We wondered what had happened--or was happening--up river, and why we hadn't passed any backpackers hiking down canyon. Were they being turned back by flooding? Something was turning the river brown--a landslide? Were the meadows washed out? What would the falls, or Tuolumme Meadows, be like when we arrived at them? Our biggest concern: would the Return Creek bridge still be there?

Just below Return Creek, it was clear that all the mud was coming from Return Creek, its dark color contrasting the the typical blue-white color of the Tuolumne. A few yards' walking confirmed that the bridge was still intact, Return Creek raging under it.



The sun came out as we began the climb up the major Tuolumne falls. After another lunch (okay, closer to dinner) break at Waterwheel Falls, we continued hiking past the falls and cascades I had hiked in late June. The water was a bit lower, but the evening sun brought the falls and granite to life. Falls Ridge glistened below us. We had prepared mentally for late-evening storms and returning to our car in the dark and rain, but luck was on our side: the rain was there when it helped make the trip pleasant, but it cleared out in the evening, making the remainder of the trip enjoyable. We were surprised that no one, not even day hikers from the High Sierra Camp, was enjoying this setting except for us. One place where the water level was the same: lower Glen Aulin, where the Mattie Lake outlet was flooding the trail just like it had a month or so ago. This made my wife happy--she enjoys walking through cold water and had missed out on the earlier trip. Several groups were camping in Glen Aulin just east of the flooded section--perhaps the water or storms had held them up there.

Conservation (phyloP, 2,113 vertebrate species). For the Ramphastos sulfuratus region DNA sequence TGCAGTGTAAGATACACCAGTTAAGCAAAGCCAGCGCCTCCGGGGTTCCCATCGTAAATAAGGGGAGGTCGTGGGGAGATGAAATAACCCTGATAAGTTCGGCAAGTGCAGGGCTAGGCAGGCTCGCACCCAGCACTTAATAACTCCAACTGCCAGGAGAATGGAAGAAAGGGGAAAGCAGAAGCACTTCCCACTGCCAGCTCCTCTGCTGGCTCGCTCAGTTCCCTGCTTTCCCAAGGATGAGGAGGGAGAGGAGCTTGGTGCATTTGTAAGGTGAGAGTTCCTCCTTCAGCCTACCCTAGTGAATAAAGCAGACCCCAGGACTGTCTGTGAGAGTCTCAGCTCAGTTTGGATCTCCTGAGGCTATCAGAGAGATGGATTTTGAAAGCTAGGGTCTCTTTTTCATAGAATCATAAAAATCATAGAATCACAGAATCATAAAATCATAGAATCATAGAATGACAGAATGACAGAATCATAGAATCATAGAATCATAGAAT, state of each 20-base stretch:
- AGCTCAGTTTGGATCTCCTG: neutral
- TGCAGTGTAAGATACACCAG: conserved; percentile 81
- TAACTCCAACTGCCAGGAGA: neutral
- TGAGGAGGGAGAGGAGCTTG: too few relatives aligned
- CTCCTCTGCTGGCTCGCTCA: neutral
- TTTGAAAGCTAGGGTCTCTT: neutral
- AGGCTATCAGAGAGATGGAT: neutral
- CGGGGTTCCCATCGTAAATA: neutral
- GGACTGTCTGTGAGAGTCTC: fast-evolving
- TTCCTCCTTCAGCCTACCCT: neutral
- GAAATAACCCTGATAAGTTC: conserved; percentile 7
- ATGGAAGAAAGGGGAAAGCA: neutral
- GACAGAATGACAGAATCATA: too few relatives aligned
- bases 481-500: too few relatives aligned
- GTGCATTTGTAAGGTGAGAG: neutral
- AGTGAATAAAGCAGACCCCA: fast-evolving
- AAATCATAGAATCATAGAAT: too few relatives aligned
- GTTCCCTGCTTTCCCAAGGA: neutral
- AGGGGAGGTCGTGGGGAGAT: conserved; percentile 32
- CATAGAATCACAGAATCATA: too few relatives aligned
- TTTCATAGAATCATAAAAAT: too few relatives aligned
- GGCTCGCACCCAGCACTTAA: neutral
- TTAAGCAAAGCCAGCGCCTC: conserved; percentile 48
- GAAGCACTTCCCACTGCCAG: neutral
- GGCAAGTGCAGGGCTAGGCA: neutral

After climbing to the Twin Bridges above Tuolumne Falls, we left the trail to take the Pothole Dome "route"--mostly now an established trail. Just where this route leaves the river we put on the headlamps again and followed the path through the woods to the Pothole Dome parking lot. The last sun light was fading as we arrived at our car.



More Pictures
avatar Re: Grand Canyon of the Tuolumne Day-Hike
August 02, 2011 06:41AM
Quote
basilbop
I considered that this hike would have an entirely different character if it started with an easy stroll up the canyon from Hetch Hetchy Valley instead of the knee-jarring descent from Harden Lake.

Very impressive hike. I would not have considered anyone doing it in one day. Three days more likely.

The above quote caught my eye though. Be glad you took the "knee-jarring descent from Harden Lake". Check the trail from HH to Pate Valley. One redeeming quality of that route though is that you would have the opportunity to stop in on Table Lake and check the "been there" box on the poll.